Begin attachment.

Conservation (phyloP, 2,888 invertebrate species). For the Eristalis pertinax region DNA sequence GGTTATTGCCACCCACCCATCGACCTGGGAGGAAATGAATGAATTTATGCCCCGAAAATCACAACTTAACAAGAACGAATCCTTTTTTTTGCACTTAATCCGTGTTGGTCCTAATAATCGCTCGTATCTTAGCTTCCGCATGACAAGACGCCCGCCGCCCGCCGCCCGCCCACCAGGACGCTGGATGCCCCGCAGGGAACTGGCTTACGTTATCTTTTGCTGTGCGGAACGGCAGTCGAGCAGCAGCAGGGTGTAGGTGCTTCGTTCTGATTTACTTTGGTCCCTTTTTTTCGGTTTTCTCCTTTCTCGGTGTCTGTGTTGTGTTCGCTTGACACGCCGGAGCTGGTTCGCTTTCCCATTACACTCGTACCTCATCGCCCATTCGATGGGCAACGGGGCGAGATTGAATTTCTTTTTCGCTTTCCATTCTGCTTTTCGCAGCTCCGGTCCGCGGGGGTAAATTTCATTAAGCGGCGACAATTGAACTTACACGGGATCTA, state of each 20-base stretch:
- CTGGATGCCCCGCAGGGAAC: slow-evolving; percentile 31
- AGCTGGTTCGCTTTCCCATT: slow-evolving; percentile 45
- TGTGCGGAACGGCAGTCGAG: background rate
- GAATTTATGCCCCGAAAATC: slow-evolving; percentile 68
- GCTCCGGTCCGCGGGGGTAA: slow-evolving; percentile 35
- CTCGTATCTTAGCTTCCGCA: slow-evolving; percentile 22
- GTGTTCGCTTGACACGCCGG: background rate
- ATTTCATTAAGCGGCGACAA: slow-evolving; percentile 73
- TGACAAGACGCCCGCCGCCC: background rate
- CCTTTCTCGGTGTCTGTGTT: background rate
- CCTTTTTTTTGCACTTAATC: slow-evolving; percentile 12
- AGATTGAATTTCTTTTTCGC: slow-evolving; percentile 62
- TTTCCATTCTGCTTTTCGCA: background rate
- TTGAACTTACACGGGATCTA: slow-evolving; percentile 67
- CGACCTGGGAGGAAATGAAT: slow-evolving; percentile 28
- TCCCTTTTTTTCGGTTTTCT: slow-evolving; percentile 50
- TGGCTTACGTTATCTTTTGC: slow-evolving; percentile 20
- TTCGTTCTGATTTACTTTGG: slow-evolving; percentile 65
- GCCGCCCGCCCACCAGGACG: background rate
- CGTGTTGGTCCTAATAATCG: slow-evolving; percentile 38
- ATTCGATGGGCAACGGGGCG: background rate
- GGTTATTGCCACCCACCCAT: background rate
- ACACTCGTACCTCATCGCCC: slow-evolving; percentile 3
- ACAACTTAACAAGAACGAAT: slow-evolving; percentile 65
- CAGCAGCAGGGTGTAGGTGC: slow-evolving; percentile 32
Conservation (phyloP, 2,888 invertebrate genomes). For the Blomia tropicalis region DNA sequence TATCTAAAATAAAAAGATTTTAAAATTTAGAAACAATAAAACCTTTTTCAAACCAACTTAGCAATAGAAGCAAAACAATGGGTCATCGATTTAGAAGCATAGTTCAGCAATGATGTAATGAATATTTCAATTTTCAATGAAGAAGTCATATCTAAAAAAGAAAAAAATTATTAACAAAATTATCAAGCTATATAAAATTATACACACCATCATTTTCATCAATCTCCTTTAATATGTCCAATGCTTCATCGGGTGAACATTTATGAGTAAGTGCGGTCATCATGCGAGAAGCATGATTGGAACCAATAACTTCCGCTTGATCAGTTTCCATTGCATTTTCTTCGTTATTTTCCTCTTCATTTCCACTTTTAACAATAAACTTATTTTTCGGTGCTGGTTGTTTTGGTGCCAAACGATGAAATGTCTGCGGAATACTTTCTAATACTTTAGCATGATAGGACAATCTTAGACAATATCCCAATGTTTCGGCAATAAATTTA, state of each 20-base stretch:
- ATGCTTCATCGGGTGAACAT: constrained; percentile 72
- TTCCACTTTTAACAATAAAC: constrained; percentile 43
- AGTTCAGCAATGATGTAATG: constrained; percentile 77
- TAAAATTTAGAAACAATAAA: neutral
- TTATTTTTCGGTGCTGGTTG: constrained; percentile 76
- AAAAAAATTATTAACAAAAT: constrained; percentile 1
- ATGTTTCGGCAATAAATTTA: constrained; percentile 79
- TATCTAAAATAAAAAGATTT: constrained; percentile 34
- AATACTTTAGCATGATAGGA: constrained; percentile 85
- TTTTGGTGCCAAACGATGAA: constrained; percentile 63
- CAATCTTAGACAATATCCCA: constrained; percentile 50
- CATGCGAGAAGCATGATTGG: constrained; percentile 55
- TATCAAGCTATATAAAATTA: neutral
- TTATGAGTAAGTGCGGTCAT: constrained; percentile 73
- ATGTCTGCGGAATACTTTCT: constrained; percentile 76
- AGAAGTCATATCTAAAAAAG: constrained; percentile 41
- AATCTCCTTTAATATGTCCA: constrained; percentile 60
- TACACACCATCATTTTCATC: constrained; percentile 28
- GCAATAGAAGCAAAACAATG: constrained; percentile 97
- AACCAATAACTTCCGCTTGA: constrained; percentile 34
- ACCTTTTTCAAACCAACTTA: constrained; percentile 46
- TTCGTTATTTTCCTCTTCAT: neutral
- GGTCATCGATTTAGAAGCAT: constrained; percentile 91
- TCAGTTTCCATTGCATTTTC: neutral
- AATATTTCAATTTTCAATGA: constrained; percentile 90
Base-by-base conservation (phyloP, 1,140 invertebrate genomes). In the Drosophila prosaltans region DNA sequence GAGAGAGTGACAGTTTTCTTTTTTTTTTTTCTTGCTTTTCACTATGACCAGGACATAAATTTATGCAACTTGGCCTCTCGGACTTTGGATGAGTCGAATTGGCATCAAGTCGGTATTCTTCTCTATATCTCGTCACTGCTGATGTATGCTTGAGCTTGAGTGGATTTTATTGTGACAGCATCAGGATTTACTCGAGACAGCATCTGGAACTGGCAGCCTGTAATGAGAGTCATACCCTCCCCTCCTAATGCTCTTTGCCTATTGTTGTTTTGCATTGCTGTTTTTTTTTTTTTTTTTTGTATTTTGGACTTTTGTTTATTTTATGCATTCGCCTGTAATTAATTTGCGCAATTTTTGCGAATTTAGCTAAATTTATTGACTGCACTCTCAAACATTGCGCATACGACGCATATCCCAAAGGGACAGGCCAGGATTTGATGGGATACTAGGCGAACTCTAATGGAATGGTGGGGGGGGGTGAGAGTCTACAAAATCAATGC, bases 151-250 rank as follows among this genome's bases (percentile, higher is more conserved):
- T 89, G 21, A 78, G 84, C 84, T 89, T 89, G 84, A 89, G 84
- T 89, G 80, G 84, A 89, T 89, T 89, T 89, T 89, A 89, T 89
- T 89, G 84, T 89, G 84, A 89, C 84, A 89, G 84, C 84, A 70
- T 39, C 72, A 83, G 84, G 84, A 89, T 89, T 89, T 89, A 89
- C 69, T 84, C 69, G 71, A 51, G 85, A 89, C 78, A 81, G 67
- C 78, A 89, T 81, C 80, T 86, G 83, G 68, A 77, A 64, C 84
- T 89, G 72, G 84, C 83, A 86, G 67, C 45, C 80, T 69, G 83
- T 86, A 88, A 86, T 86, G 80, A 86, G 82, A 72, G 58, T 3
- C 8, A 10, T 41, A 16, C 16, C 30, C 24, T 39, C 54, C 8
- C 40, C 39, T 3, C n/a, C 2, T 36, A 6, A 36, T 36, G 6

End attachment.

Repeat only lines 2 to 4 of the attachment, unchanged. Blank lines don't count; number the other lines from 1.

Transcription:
- CTGGATGCCCCGCAGGGAAC: slow-evolving; percentile 31
- AGCTGGTTCGCTTTCCCATT: slow-evolving; percentile 45
- TGTGCGGAACGGCAGTCGAG: background rate